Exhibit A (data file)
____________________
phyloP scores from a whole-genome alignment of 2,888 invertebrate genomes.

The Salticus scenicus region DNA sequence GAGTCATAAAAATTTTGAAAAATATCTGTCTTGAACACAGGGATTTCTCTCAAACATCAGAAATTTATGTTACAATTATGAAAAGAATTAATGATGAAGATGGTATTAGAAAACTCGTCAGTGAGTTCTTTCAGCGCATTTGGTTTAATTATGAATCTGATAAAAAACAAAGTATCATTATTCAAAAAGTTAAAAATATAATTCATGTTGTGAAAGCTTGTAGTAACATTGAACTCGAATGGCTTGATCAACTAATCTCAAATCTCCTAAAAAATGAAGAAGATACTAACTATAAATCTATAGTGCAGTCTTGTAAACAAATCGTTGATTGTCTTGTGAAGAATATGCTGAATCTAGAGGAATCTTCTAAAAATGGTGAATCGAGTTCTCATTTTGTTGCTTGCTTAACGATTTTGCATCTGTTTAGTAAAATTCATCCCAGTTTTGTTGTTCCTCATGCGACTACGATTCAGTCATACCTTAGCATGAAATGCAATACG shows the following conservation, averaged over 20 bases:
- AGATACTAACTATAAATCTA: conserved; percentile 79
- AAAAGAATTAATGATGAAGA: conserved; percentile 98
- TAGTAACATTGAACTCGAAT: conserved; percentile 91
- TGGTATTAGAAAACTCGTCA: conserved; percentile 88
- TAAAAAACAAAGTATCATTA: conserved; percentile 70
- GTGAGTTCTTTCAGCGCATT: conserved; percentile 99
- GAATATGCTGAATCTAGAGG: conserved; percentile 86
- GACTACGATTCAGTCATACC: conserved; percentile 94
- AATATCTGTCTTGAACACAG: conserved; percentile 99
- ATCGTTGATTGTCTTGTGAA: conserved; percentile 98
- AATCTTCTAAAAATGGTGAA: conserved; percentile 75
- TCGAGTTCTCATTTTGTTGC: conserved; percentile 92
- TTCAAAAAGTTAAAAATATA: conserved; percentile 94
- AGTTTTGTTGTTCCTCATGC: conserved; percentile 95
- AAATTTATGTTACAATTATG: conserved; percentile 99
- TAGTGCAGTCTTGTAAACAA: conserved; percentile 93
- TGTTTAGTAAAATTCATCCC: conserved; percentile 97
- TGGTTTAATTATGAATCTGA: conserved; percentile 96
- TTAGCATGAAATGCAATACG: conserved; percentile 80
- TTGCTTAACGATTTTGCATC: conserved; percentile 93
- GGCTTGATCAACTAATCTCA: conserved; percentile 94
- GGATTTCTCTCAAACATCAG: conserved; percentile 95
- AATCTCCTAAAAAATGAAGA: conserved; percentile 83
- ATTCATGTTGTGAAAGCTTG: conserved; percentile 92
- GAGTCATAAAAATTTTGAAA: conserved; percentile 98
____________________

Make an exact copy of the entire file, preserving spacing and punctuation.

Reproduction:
phyloP scores from a whole-genome alignment of 2,888 invertebrate genomes.

The Salticus scenicus region DNA sequence GAGTCATAAAAATTTTGAAAAATATCTGTCTTGAACACAGGGATTTCTCTCAAACATCAGAAATTTATGTTACAATTATGAAAAGAATTAATGATGAAGATGGTATTAGAAAACTCGTCAGTGAGTTCTTTCAGCGCATTTGGTTTAATTATGAATCTGATAAAAAACAAAGTATCATTATTCAAAAAGTTAAAAATATAATTCATGTTGTGAAAGCTTGTAGTAACATTGAACTCGAATGGCTTGATCAACTAATCTCAAATCTCCTAAAAAATGAAGAAGATACTAACTATAAATCTATAGTGCAGTCTTGTAAACAAATCGTTGATTGTCTTGTGAAGAATATGCTGAATCTAGAGGAATCTTCTAAAAATGGTGAATCGAGTTCTCATTTTGTTGCTTGCTTAACGATTTTGCATCTGTTTAGTAAAATTCATCCCAGTTTTGTTGTTCCTCATGCGACTACGATTCAGTCATACCTTAGCATGAAATGCAATACG shows the following conservation, averaged over 20 bases:
- AGATACTAACTATAAATCTA: conserved; percentile 79
- AAAAGAATTAATGATGAAGA: conserved; percentile 98
- TAGTAACATTGAACTCGAAT: conserved; percentile 91
- TGGTATTAGAAAACTCGTCA: conserved; percentile 88
- TAAAAAACAAAGTATCATTA: conserved; percentile 70
- GTGAGTTCTTTCAGCGCATT: conserved; percentile 99
- GAATATGCTGAATCTAGAGG: conserved; percentile 86
- GACTACGATTCAGTCATACC: conserved; percentile 94
- AATATCTGTCTTGAACACAG: conserved; percentile 99
- ATCGTTGATTGTCTTGTGAA: conserved; percentile 98
- AATCTTCTAAAAATGGTGAA: conserved; percentile 75
- TCGAGTTCTCATTTTGTTGC: conserved; percentile 92
- TTCAAAAAGTTAAAAATATA: conserved; percentile 94
- AGTTTTGTTGTTCCTCATGC: conserved; percentile 95
- AAATTTATGTTACAATTATG: conserved; percentile 99
- TAGTGCAGTCTTGTAAACAA: conserved; percentile 93
- TGTTTAGTAAAATTCATCCC: conserved; percentile 97
- TGGTTTAATTATGAATCTGA: conserved; percentile 96
- TTAGCATGAAATGCAATACG: conserved; percentile 80
- TTGCTTAACGATTTTGCATC: conserved; percentile 93
- GGCTTGATCAACTAATCTCA: conserved; percentile 94
- GGATTTCTCTCAAACATCAG: conserved; percentile 95
- AATCTCCTAAAAAATGAAGA: conserved; percentile 83
- ATTCATGTTGTGAAAGCTTG: conserved; percentile 92
- GAGTCATAAAAATTTTGAAA: conserved; percentile 98